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Title: The development and application of ICP-MS for the determination of plutonium and neptunium in the marine environment
Author: Sampson, Kate Elizabeth
Awarding Body: University of Glasgow
Current Institution: University of Glasgow
Date of Award: 1994
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Inductively coupled plasma-mass spectrometry (ICP-MS) is a rapid and sensitive technique which enables the determination of pg ml-1 concentrations of 237Np, 239Pu and 240Pu from a single sample. It is a versatile technique with the capability of analysing gaseous, liquid or solid samples by the utilisation of different sample introduction techniques. In this study, liquid nebulisation and electrothermal vaporisation were investigated. Liquid nebulisation was found to be the most reliable technique with a typical detection limit for the actinides of 5 pg ml-1 using a minimum sample volume of 3 ml. Inconsistent results were obtained using electrothermal vaporisation, but under optimum conditions, a detection limit of 0.3 pg ml-1 was obtained, using only a 50mul sample. More typically, the detection limit for the actinides was of the order of 1 pg ml-1. It was shown that ICP-MS offers certain advantages over alpha-spectrometric techniques, such as the determination of 240Pu/239Pu atom ratios and 237Np concentrations from the same sample within a matter of minutes. In addition, ICP-MS is more tolerant of sample impurities, reducing the need for lengthy, time consuming sample preparation procedures such as those required for alpha-spectrometry. Application of ICP-MS to the analysis of environmental samples required consideration of a number of additional factors. The introduction of liquid samples into the plasma restricted the dissolved solids content to less than 0.2% (w/v), to prevent the blocking of the nebuliser and overloading of the plasma. This restriction, coupled with the low concentrations of actinides in environmental media, made the separation of the actinides from the bulk matrix necessary. In addition, the high concentrations of 238U in environmental matrices resulted in formation of significant levels of 238UH+ in the plasma which, in turn, caused an isobaric interference on the 239Pu peak. This was overcome by removing uranium from the samples until the final 238Uconcentration was less than 100 ng ml-1 and the 238UH+ contribution to the 239 peak was below the detection limit, enabling accurate determination of 240Pu/239Pu atom ratios. An analytical procedure was developed to isolate nuclides of Pu and Np from the bulk matrix and uranium using a combination of anion exchange and solvent extraction. This procedure was validated by the analysis of a Ravenglass silt sample which had been analysed by independent techniques. It was then applied to the analysis of intertidal surface sediment and core samples from the eastern shores of the Irish Sea. Good agreement was found (with linear correlation coefficients of > 0.95) between 239 + 240Pu specific activities obtained by ICP-MS and independent data obtained by alpha-spectrometry. A systematic difference was found between the results when different yield tracers were used. For some samples, 240Pu/239Pu atom ratio data obtained by Thermal ionisation mass spectrometry (TIMS) were also available. These showed excellent agreement with ICP-MS data, although the precision of TIMS was much greater. To some extent this could be accounted for by the limited sample size (1-5 g) available for ICP-MS analysis. Although TIMS is a more sensitive technique than ICP-MS for the detection of actinides, like alpha-spectrometry, it requires lengthy sample preparation procedures and the sample throughput is less than half that of ICP-MS. Sediment core samples obtained from areas of accumulating sediments at Maryport and the Solway Firth, provided a temporal record of the environmental signature of Sellafield discharges. 240Pu/239Pu atom ratio profiles in these cores indicated that sediment material deposited at the time of the early discharges from Sellafield had low 240Pu/239Pu atom ratios (< 0.10), characteristic of low burn-up material. With time, the 240Pu/239Pu atom ratios in the sediments increased until they attained a value typical of the average burn-up in a nuclear power station (approximately 0.2). Low 240Pu/239Pu atom ratios were also observed in the surface samples of the Maryport core and from some other sites close to Sellafield. Although these could be caused by the incursion of significant quantities of 'older' material, it was concluded that they were more likely to be representative of 240Pu/239Pu atom ratios in the discharges from Sellafield in the late 1980s.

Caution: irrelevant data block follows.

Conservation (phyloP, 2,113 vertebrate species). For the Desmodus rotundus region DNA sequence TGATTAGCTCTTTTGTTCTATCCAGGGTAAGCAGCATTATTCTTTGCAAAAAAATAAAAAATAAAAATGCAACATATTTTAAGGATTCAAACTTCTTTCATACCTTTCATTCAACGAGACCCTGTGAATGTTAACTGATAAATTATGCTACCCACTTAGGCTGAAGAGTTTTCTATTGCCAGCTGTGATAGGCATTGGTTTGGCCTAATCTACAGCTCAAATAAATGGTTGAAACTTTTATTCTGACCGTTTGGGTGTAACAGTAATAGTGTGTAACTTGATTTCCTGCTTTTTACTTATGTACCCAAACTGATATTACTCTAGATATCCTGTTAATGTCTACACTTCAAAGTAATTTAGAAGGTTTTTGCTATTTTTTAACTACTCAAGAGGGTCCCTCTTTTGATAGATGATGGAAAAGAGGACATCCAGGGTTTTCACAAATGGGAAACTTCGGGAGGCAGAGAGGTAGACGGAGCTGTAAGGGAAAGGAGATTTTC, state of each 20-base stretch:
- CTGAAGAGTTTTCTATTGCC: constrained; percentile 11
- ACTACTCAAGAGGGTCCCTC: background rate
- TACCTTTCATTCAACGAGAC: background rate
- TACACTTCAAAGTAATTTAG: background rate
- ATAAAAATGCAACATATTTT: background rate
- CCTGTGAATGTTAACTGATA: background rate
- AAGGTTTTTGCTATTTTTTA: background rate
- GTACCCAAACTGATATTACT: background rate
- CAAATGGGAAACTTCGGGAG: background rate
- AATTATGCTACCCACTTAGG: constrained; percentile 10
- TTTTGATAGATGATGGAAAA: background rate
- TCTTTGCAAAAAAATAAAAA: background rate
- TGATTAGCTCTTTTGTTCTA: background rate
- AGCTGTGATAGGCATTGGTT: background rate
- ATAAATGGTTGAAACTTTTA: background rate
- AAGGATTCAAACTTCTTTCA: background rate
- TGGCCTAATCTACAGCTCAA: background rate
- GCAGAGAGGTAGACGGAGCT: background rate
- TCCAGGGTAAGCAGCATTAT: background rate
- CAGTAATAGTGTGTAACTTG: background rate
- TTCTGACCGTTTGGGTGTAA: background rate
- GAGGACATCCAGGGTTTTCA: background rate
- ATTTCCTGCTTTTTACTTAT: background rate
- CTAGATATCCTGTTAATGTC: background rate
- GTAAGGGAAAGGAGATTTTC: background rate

Supervisor: Not available Sponsor: Not available
Qualification Name: Thesis (Ph.D.) Qualification Level: Doctoral
EThOS ID:  DOI: Not available